Alpine uplands above Maiviken

Maiviken Cove was our next stop.  We headed there only after leaving our anchor behind in the foul ground of Stromness Harbour. Heroic efforts to free it had begun at first light, although the beautiful sunrise was largely unappreciated by the hard-working crew. In the end the chain was pulled … Continue reading

Paulet Island: death on the beach

    Paulet sits at 63.3° south on the eastern edge of the Joinville Island archipelago scattered off the northern tip if the Peninsula, shadowed from the setting sun by the bulk of Dundee Island. Europa crackled with ice, the feathers beautiful against a sheer blue sky in the early … Continue reading

Hope and fossils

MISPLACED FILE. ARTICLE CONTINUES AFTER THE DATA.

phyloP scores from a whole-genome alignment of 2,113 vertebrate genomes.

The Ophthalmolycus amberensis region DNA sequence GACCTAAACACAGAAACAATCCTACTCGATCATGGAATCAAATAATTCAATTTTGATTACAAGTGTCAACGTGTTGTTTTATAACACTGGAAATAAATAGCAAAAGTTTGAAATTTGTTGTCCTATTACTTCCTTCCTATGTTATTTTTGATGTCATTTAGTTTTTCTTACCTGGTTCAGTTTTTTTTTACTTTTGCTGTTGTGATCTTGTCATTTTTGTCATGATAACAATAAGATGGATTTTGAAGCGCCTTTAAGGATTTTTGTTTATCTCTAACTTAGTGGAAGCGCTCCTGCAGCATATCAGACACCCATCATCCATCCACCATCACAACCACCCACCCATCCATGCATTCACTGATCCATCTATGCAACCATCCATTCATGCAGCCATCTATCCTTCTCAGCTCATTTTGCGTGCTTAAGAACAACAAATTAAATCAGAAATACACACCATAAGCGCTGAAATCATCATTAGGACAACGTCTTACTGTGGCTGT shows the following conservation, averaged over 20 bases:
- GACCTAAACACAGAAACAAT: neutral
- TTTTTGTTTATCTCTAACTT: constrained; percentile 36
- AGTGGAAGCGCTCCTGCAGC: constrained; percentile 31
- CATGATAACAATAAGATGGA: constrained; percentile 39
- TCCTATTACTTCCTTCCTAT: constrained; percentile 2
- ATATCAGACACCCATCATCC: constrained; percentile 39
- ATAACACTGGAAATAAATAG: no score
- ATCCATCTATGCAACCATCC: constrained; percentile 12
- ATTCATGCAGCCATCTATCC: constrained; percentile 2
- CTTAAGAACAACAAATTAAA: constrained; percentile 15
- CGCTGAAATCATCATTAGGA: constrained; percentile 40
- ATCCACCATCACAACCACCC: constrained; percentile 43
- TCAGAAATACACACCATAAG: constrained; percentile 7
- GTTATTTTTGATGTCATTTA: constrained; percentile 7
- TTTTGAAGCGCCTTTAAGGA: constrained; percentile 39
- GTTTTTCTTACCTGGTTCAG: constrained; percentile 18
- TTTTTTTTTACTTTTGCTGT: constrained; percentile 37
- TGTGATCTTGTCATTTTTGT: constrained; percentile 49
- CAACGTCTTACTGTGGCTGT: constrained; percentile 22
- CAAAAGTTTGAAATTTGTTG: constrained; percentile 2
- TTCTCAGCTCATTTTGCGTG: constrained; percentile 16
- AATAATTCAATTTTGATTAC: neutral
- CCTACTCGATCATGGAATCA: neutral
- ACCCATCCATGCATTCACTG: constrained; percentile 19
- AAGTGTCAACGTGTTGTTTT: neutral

Hope Bay is a deep indentation on the northern end of the Peninsula’s finger. By the standards of the region, it is sheltered, a strip of land between the mountains and the sea. The area has a long history in the annals of Antarctic science and exploration.  Here three men from … Continue reading

Making places in Antarctica: history, science, and territories

I’ve commented before that so many human-made places in the far South are ugly buildings sitting in magnificent landscapes. We called at Esperanza station in Hope Bay, on the tip of the Antarctic Peninsula: it’s a busy research base and a stamp of Argentina’s territorial claims, a scatter of red corrugated … Continue reading

The invisible Swedes: determination, survival and good timing

The northern part of the Weddell Sea is called the Erebus and Terror Gulf. Over a decade before Shackleton came here in Endurance, it earned the second part of its name. Otto Nordenskjold was a Swede (and Finnish too). Inspired by the discoveries of the south he put together a … Continue reading